BREAKTHROUGH: Another malaria vaccine shows promise
In a significant development, Ifakara scientists in Tanzania are making strides in the fight against malaria with the new vaccine named “ChAd63-MVA RH5”. Supported by funding from the Medical Research Council in London, UK, this vaccine shows promise, particularly in protecting children against the notorious parasite.
Age-dependent immune responses
Between 12th April and 25th October 2018, a total of 63 adults, children, and infants residing in Bagamoyo, Tanzania, who had tested negative for malaria in their blood film at screening, were recruited and primed for the ChAd63-MVA RH5 vaccine study. Out of these, 60 participants were successfully boosted and all completed six months of follow-up post-priming vaccination. The results revealed distinct immune responses based on age.
The vaccine prompted different immune responses based on age: adults had strong responses, especially after the booster, while children and infants showed higher anti-RH5 antibodies in their blood, with infants responding the most to the booster, offering a promising avenue for further research. The vaccine generated functional antibodies that effectively inhibited the malaria parasite, especially in infants.
Now scientists believe this breakthrough is a significant step toward reducing transmission by targeting the blood-stage of the parasite's life cycle.
Further research is needed
While the vaccine's efficacy is encouraging, challenges remain. Long-term protection and age-related differences in immune responses are areas that require further investigation. Nevertheless, this vaccine represents a beacon of hope in the ongoing battle against malaria.
In summary, scientists call for further field efficacy trials, aiming to confirm whether these powerful antibodies can effectively protect against clinical malaria. This marks a promising step forward in the fight against this deadly disease.
Ifakara's contribution in further malaria vaccine studies
Two years ago, the World Health Organization (WHO) endorsed for use and inclusion in immunization programs in endemic countries a groundbreaking malaria vaccine named “RTS,S” after years of research which Ifakara scientists had greatly contributed.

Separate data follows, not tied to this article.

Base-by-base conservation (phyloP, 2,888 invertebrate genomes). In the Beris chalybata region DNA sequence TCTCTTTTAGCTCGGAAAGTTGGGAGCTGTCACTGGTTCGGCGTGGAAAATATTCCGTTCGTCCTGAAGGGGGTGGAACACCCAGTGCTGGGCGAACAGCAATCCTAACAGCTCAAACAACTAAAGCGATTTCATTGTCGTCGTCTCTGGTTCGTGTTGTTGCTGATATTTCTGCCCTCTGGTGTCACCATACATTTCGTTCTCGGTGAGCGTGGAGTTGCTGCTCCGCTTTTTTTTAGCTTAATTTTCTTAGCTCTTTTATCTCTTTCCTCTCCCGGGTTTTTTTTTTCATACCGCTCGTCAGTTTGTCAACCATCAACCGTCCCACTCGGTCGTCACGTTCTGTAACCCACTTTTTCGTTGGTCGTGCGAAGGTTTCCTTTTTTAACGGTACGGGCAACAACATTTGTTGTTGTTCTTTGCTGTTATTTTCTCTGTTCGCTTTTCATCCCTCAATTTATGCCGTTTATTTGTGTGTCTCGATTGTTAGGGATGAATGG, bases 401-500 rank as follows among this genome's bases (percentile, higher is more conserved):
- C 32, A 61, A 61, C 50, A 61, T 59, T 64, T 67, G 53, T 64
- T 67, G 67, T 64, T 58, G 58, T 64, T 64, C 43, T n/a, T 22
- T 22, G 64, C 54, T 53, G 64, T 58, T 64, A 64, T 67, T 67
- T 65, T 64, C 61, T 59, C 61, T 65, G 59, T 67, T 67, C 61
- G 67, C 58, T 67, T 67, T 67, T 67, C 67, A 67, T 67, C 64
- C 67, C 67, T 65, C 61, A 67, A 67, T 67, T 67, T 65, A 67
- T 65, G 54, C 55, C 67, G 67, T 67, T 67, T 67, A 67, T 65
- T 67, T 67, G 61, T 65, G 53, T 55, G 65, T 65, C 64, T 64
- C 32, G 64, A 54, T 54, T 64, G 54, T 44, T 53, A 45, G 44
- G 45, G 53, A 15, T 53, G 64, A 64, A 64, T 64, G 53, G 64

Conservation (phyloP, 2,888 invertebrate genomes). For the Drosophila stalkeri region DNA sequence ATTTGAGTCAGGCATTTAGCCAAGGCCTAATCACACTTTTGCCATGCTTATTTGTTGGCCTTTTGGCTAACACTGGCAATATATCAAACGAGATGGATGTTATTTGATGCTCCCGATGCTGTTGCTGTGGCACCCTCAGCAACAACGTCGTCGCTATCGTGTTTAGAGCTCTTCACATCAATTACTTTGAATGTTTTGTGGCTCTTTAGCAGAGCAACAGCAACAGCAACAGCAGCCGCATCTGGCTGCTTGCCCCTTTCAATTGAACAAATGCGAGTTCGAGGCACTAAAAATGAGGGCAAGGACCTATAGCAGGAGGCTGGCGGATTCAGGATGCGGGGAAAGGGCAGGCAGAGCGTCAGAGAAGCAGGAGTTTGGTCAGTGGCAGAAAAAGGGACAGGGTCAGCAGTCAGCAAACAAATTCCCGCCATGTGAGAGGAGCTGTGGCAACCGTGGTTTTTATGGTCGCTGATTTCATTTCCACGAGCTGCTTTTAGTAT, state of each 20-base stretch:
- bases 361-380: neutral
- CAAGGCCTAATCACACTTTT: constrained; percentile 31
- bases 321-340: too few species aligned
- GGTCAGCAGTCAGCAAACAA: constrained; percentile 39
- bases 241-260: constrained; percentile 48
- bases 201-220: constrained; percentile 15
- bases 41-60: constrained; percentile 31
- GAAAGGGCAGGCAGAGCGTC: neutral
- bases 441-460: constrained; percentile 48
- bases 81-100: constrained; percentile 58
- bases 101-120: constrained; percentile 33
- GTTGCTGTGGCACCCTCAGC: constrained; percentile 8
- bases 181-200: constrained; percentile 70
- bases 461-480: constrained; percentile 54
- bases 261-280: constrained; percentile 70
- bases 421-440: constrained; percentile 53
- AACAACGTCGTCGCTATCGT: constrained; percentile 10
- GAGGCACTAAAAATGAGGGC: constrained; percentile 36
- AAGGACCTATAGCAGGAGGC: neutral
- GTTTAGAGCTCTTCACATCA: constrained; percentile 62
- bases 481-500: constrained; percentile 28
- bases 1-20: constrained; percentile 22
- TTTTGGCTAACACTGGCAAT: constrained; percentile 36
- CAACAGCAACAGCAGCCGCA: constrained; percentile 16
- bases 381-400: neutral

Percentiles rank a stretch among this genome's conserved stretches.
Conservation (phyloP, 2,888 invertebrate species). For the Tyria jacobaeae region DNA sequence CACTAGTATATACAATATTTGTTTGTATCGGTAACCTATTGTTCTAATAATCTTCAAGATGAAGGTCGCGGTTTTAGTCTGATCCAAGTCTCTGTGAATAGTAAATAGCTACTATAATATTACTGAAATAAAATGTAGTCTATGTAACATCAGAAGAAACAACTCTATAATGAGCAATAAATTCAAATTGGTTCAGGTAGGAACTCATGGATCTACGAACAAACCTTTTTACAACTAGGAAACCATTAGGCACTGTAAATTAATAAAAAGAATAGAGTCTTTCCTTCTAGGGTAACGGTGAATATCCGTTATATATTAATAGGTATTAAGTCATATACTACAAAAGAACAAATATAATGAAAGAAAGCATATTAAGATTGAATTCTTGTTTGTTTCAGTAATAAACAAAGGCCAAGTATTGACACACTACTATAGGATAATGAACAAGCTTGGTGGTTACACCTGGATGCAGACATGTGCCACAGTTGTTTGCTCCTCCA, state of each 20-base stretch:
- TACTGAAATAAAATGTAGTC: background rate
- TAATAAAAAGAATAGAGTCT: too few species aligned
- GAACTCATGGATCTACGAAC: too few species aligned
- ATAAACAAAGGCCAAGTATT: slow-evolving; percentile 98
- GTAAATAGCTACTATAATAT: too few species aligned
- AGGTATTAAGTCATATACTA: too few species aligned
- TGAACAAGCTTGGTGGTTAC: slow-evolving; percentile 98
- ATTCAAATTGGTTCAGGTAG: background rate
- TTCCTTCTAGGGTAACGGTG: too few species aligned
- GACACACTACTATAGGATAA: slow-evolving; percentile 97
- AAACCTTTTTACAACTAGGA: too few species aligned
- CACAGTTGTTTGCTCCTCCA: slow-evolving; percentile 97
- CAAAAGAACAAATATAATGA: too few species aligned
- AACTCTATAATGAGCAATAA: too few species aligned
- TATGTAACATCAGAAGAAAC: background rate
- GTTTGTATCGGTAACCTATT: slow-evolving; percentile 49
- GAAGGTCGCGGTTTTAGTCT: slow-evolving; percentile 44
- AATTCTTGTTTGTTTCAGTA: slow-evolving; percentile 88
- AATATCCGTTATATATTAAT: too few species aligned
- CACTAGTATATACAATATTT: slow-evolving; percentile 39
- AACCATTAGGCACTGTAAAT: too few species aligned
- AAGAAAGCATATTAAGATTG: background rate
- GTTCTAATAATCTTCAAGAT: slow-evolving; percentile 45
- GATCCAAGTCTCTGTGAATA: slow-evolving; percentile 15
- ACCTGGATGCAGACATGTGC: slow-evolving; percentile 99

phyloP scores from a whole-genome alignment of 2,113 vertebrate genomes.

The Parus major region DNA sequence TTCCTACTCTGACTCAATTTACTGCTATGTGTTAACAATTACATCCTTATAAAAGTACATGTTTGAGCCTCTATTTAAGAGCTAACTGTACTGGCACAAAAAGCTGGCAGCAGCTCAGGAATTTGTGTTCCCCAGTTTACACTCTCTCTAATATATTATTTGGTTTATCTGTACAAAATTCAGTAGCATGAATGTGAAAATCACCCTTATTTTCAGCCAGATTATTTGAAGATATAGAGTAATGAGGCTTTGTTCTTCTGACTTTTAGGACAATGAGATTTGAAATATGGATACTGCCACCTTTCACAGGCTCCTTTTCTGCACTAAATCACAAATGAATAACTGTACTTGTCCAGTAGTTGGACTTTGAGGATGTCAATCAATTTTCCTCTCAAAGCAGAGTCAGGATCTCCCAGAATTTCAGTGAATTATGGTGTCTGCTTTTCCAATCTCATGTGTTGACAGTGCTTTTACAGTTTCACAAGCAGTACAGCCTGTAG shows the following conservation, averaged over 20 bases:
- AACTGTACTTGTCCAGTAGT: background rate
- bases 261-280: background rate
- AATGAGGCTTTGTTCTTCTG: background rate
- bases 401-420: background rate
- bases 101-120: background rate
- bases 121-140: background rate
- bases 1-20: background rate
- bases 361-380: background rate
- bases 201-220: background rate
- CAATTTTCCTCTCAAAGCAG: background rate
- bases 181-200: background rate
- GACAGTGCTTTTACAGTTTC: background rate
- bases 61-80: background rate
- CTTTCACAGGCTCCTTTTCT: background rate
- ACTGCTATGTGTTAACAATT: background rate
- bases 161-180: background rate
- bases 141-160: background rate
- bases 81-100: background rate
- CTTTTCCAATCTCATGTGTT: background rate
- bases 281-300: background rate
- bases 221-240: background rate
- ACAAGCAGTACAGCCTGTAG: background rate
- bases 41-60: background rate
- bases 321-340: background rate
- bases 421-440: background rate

>> More about the RTS,S vaccine: https://www.ihi.or.tz/our-news/45/breakthrough-ifakara-part-of-groundbreaking-malaria-vaccine-recommended-by-who/
There is on going work on R21 vaccine. In October 2021, Ifakara Health Institute researchers administered the first doses of the R21 malaria vaccine in Tanzania to three babies aged 5 - 36 months at Kiwangwa area in Bagamoyo. Earlier that same year, a phase two trial of the same vaccine showed an efficacy of 77% against clinical malaria in Burkina Faso in children of same age group – meeting the WHO set milestone of 75% malaria vaccine efficacy by 2030.
>> More about the R21 vaccine: https://www.ihi.or.tz/our-news/43/clinical-trial-ifakara-tests-new-more-effective-malaria-vaccine/
Additionally, earlier in May this year, a research led by Ifakara scientists confirmed the ability of another malaria vaccine. The vaccine, which is named "PfSPZ," was reported to be safe for adults, infants and children residing in malaria-endemic settings.
>> More about the PfSPZ vaccine: https://pubmed.ncbi.nlm.nih.gov/37160281/
Ifakara and partners contributions
Ifakara contributed greatly to the study and publication with 18 scientists featured as authors. They include: Ally Olotu, Wilmina Kalinga, Ivanny Mtaka, Nasoro Lilolime, Maximillian Mpina, Florence Milando, Saumu Ahmed, Fatuma Mkwepu, Beatus Simon, Thabit Athumani, Mohammed Rashid, Latipha Mohammed, Omary Lweno, Ali Ali, Gloria Nyaulingo, Bakari Mwalimu, Sarah Mswata, and Tunu Mwamlima.
Contributors from our collaborators include Carole Long, Ababacar Diouf, and Kazutoyo Miura from Laboratory of Malaria and Vector Research, USA; Sarah Silk, Jordan Barrett, Lawrence Wang, Yrene Themistocleous, Lloyd King, Susanne Hodgson, Ruth Payne, Carolyn Nielsen, Alison Lawrie, Fay Nugent, Jee-Sun Cho, Simon Draper from the University of Oxford.
>> Read the full publication here.
Malaria is a life-threatening infectious disease caused by parasites of the Plasmodium genus. It is primarily transmitted to humans through the bite of infected female Anopheles mosquitoes.
Once inside the body, the parasites multiply in the liver and then infect red blood cells, leading to a range of symptoms, including fever, chills, fatigue, and in severe cases, organ failure and death.
Malaria is a major global health concern, particularly in tropical and subtropical regions of Africa, Asia, and South America, where it remains a leading cause of illness and death.
Scientists say “...over 80% of deaths occur in children under the age of 5 years in sub-Saharan Africa, and a highly effective vaccine remains urgently needed.” Various preventive measures and treatments, including mosquito control and antimalarial medications, are employed to combat the disease.
>> Learn more on malaria here.